People who translate MediaWiki and other pieces of software with which I am involved to languages of India, Philippines, African countries, and other places, often ask me: Should we translate to pure native neologisms, or reuse English words?
Linguistic purism is quite common in translation in general, and not only in software. I heard of a study that compared a corpus of texts written originally in Hebrew with a corpus of translated texts. The translated texts had considerably fewer loanwords. This may be surprising at first: how can translated texts have fewer loanwords?
But actually this makes sense: A translator is not creating a story, but re-telling a story that already exists. A good translator is supposed to understand the original story well first, and after understanding it, the translator is supposed to retell it in the target language. Many translators use the time that they don’t invest in creating the story itself to make the translation “purer” than the target language actually is.
A text that is originally written in Hebrew expresses how Hebrew-speaking people actually talk. Despite a history of creating many neologisms, some of which were successful, Hebrew speakers also use a lot of loanwords from English, Arabic, German, Russian, French, and other languages.
And that’s totally OK. Loanwords don’t “degrade” or “kill” a language, as some people say. Certainly not by themselves. English has many, many words from French, Latin, Norwegian, Greek, and other languages, and they didn’t kill it. Quite the contrary: English is one of the most successful languages in the world.
A good original writer creates verisimilitude, naturally or intentionally, by using actual living language. And actual living language has loan words. More in some languages, fewer in others, but it happens everywhere.
Software localization is a bit different from books, however. Books, both fiction and non-fiction, are art. At least to some degree, the language itself is an expressive tool there.
Software user interfaces are less about art and more about function. A piece of software is supposed to be usable and functional, and as easy and obvious to learn and use as possible. The less people need to learn it, the closer it is to perfection. And localized software is no different: it must, above all, be functional.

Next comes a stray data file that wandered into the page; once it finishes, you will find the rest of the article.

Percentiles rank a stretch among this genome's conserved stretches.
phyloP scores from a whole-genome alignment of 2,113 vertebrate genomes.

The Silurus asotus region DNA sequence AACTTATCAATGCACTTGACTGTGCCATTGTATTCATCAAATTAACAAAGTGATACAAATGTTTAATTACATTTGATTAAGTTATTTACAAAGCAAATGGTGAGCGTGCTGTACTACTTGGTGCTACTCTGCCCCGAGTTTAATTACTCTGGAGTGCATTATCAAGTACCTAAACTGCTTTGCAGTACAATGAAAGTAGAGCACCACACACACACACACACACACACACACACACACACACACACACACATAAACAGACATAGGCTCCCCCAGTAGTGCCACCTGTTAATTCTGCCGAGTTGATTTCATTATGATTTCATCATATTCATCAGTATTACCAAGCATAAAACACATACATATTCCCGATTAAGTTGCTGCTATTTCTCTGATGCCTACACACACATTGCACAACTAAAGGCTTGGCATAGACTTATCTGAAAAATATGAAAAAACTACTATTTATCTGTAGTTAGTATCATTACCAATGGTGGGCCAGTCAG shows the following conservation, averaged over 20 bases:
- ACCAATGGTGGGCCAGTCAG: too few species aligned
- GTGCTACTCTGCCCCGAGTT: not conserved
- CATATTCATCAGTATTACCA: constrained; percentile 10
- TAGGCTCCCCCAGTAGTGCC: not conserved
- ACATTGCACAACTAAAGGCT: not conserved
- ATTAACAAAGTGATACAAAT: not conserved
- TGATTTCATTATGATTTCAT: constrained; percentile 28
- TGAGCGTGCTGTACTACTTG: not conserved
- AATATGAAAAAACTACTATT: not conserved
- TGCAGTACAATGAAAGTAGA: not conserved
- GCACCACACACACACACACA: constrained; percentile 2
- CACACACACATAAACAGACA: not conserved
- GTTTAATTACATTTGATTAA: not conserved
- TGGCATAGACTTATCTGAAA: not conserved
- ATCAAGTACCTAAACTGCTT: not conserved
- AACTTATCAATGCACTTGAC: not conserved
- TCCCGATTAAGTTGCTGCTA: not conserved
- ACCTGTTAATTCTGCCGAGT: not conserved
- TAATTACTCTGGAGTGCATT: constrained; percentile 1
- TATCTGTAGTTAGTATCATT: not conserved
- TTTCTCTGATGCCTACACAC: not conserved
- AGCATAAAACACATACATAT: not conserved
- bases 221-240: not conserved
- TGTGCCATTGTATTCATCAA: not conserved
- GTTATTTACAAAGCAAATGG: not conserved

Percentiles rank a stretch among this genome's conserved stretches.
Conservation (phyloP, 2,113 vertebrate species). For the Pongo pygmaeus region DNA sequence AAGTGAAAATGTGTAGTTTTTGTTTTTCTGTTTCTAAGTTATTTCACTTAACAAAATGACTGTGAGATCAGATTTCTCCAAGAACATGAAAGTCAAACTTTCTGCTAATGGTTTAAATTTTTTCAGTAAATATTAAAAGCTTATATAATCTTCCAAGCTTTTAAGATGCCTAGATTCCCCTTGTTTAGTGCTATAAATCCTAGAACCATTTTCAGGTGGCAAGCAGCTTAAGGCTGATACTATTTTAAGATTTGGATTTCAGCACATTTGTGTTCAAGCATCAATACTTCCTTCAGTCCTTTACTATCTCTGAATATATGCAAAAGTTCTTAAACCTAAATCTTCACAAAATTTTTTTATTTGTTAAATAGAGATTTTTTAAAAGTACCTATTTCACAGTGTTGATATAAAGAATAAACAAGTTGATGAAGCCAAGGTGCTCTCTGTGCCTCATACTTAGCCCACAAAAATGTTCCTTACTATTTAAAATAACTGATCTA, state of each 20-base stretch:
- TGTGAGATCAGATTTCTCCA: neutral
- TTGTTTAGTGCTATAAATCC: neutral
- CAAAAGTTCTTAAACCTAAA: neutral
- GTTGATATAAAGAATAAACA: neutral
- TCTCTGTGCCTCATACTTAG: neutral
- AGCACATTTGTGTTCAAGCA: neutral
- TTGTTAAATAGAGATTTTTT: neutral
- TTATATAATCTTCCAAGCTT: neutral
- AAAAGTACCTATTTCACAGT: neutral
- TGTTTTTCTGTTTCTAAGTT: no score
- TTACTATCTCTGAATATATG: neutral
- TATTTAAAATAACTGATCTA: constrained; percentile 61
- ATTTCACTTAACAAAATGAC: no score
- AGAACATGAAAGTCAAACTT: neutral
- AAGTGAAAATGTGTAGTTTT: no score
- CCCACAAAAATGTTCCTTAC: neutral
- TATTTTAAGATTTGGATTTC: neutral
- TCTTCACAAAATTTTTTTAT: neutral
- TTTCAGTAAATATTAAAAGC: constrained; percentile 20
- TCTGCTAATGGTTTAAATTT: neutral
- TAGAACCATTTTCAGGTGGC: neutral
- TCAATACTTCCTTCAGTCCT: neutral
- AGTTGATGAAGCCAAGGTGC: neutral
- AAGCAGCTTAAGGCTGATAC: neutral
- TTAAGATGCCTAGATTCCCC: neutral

Everything else is secondary to usability. If the translation is beautiful, but the software can’t be used, the job is not done.
And this is the thing that is supposed to guide you when choosing whether to translate a term as a native word, possibly a neologism, or to transliterate a foreign term and make it a loanword: Will the user understand it and be able to use the software?
The choice is not as obvious as some people may think, however. Some people may think that loaning a word makes more sense because it’s already familiar, and this will make the software familiar.
But always ask yourself: Familiar to whom?
The translator, pretty much by definition, is supposed to know the source language, and to be able to use the software in the source language. Most often the source language is English. So most likely the translator is familiar with the source terminology.
But will the user be familiar with it?
The translated piece of software is supposed to be usable by people who aren’t familiar with that software in the source language, and, very importantly, by people who don’t know the source language at all.
So if you translate words like “log in”, “account”, “file”, “proxy”, “feed”, and so on, by simply transliterating them into the target language because they are “familiar” in this form, ask yourself: are they also familiar to people who don’t know English and who aren’t experienced with using computers?
Some Hebrew software localizers translate “proxy” as something like “intermediary server” (שרת מתווך), and some just write “proxy” in transliteration (פרוקסי). The rationale for “proxy” is usually this: “everyone knows what ‘proxy’ is, and no one knows what an intermediary server is”.
But is it really everyone? Or maybe it’s just you and your software developer friends?
To people who aren’t software developers, the function of “proxy” is pretty much as obscure as the function of “intermediary server”… or is it? Because the fully translated native term actually says something about what this thing does in familiar words.
Of course, if you are really sure that a foreign term is widely familiar to all people, then it’s OK to use, and often it’s better than using a “pure” neologism.
And that’s why I put “pure” in double quotes: The “purity” itself is not important. Functionality and usability are above all. Sometimes “purity” makes usability better. Sometimes it doesn’t. It’s not an exact science.
I’ll go even further: More often than many people would think, pondering the meaning and choosing a correct translation for a software user interface term may start fruitful conversations about the design of the original software and uncover usability flaws that affect everyone, including the people who use the software in English.
There are thousands of useful bug reports in MediaWiki and in other software projects in which I am involved that were filed by localizers who had translation difficulties. Many of these bugs were fixed, improving the experience for users in English and in all languages.
To sum up:
- Purism shouldn’t be the most important goal, but it should be one of the optional tools that the translator uses.
- Purism is neither absolutely bad nor absolutely good. It can be useful when used wisely in context, case by case.
- Usability should be the most important goal of software localization.
- Usability means usability for all, not just for your colleagues.
- Localizers can improve the whole software in more ways than just translating strings.